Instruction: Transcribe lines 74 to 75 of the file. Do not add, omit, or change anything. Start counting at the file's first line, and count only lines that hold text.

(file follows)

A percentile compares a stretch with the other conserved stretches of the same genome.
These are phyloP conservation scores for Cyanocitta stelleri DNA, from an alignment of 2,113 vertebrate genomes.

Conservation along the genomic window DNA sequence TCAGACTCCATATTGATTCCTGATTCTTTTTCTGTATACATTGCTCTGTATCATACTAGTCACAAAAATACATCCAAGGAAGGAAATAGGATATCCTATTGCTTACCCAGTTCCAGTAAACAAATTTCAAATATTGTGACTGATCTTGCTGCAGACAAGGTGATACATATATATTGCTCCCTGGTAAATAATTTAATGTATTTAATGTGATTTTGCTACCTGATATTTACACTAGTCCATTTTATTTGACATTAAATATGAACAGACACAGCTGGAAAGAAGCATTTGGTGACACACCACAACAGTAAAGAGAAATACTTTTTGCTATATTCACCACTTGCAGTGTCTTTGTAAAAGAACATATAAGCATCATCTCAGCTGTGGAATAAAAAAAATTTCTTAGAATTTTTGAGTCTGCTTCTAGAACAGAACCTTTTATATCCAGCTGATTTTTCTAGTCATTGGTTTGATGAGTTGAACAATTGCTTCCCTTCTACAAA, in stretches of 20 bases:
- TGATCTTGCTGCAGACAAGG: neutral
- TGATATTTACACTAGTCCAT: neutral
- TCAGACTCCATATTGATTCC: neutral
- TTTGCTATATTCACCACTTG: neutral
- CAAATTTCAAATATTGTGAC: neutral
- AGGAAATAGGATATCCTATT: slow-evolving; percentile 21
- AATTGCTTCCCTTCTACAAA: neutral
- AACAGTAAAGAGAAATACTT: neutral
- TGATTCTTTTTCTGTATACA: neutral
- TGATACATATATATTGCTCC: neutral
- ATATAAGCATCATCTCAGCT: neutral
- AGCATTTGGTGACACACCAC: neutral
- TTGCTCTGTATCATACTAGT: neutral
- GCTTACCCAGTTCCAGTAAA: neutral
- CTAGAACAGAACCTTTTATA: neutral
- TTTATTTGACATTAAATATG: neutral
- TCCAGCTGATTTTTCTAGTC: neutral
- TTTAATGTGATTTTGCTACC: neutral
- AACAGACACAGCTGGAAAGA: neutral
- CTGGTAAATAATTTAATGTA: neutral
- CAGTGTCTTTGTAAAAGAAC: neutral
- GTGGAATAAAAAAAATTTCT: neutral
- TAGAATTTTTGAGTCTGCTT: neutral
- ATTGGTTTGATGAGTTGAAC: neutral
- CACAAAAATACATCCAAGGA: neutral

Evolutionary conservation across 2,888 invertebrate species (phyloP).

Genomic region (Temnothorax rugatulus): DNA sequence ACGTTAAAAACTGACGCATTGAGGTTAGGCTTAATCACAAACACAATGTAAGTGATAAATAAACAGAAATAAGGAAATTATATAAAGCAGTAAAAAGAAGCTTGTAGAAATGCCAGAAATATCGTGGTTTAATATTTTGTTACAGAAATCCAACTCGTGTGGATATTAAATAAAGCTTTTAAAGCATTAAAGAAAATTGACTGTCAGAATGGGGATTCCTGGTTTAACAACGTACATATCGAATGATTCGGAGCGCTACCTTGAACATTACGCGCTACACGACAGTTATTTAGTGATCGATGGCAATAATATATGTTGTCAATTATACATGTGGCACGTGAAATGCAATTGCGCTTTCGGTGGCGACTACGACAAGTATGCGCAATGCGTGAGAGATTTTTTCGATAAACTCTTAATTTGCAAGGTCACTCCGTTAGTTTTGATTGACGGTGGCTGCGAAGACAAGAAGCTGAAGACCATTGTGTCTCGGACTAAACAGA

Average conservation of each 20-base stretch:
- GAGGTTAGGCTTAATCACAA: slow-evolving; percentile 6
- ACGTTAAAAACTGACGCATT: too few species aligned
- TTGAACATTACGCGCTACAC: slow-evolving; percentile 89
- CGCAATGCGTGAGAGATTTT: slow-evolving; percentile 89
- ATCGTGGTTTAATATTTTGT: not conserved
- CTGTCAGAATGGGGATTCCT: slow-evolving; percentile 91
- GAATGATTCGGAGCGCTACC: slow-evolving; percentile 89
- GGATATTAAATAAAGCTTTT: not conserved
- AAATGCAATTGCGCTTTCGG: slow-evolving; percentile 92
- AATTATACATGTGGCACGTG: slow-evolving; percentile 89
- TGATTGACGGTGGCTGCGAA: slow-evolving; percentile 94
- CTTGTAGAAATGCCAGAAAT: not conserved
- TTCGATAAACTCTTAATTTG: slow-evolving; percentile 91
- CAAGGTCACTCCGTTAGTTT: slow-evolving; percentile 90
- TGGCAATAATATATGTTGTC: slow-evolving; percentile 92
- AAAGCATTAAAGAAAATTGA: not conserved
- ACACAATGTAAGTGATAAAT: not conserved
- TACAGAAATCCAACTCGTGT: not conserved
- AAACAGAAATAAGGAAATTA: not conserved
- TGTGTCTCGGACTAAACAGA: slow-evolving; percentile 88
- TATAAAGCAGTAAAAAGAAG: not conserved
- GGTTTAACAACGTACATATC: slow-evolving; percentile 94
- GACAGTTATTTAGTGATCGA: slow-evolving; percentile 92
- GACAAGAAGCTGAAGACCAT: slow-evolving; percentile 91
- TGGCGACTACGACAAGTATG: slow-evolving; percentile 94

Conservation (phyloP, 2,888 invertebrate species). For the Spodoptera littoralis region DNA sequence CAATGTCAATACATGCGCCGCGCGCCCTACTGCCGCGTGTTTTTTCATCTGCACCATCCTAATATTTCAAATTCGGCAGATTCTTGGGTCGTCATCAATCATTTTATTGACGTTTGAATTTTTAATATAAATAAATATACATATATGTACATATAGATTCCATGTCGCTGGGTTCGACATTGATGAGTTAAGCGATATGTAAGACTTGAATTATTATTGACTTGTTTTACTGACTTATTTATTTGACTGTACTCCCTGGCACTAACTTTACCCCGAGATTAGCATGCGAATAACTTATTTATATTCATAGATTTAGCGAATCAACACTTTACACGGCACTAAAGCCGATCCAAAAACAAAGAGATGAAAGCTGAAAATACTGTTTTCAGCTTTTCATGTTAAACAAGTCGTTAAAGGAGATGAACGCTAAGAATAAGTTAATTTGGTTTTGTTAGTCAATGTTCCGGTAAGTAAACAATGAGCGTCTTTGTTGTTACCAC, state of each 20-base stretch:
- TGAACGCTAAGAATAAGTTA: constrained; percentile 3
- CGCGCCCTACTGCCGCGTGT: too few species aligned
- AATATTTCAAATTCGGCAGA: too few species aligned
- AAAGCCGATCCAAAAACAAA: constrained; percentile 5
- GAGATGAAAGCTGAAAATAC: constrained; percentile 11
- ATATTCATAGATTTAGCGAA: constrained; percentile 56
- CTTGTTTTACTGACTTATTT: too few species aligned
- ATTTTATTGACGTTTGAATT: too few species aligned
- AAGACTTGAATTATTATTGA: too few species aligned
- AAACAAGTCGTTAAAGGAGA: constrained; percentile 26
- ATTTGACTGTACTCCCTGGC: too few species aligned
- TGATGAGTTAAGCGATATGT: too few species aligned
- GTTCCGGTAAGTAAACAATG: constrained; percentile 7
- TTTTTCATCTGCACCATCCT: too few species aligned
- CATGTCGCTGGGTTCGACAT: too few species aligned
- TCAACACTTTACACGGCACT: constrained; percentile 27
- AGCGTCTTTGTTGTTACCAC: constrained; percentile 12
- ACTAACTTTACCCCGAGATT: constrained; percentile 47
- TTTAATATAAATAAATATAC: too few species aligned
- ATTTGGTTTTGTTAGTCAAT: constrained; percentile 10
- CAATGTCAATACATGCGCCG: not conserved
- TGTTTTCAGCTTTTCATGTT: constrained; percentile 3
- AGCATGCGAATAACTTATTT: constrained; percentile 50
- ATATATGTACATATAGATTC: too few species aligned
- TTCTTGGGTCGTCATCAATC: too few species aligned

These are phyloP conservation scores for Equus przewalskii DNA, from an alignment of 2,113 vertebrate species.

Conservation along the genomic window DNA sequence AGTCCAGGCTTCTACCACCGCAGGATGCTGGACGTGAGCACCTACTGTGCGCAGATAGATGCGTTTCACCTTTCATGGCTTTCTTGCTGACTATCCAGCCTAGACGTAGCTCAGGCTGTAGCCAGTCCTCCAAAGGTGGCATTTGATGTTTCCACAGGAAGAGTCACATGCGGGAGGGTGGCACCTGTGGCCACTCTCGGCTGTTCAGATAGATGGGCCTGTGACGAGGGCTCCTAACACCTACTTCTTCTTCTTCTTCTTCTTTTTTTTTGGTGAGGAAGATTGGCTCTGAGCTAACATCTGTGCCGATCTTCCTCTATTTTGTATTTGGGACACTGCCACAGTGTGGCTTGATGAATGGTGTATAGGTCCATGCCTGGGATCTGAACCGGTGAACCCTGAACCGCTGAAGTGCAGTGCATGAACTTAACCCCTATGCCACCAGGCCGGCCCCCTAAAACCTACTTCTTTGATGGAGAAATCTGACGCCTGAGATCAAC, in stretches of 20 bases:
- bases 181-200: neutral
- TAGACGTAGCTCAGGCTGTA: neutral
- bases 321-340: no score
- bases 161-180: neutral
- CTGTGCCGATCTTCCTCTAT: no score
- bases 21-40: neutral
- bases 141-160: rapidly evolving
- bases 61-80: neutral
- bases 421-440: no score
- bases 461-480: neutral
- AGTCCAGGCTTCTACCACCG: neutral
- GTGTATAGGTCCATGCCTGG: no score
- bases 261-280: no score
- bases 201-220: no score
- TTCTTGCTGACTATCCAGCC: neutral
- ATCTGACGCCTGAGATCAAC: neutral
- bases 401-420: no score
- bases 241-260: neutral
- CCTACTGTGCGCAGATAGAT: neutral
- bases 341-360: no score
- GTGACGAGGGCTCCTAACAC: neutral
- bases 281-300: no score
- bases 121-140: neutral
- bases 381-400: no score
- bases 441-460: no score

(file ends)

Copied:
- AGCGTCTTTGTTGTTACCAC: constrained; percentile 12
- ACTAACTTTACCCCGAGATT: constrained; percentile 47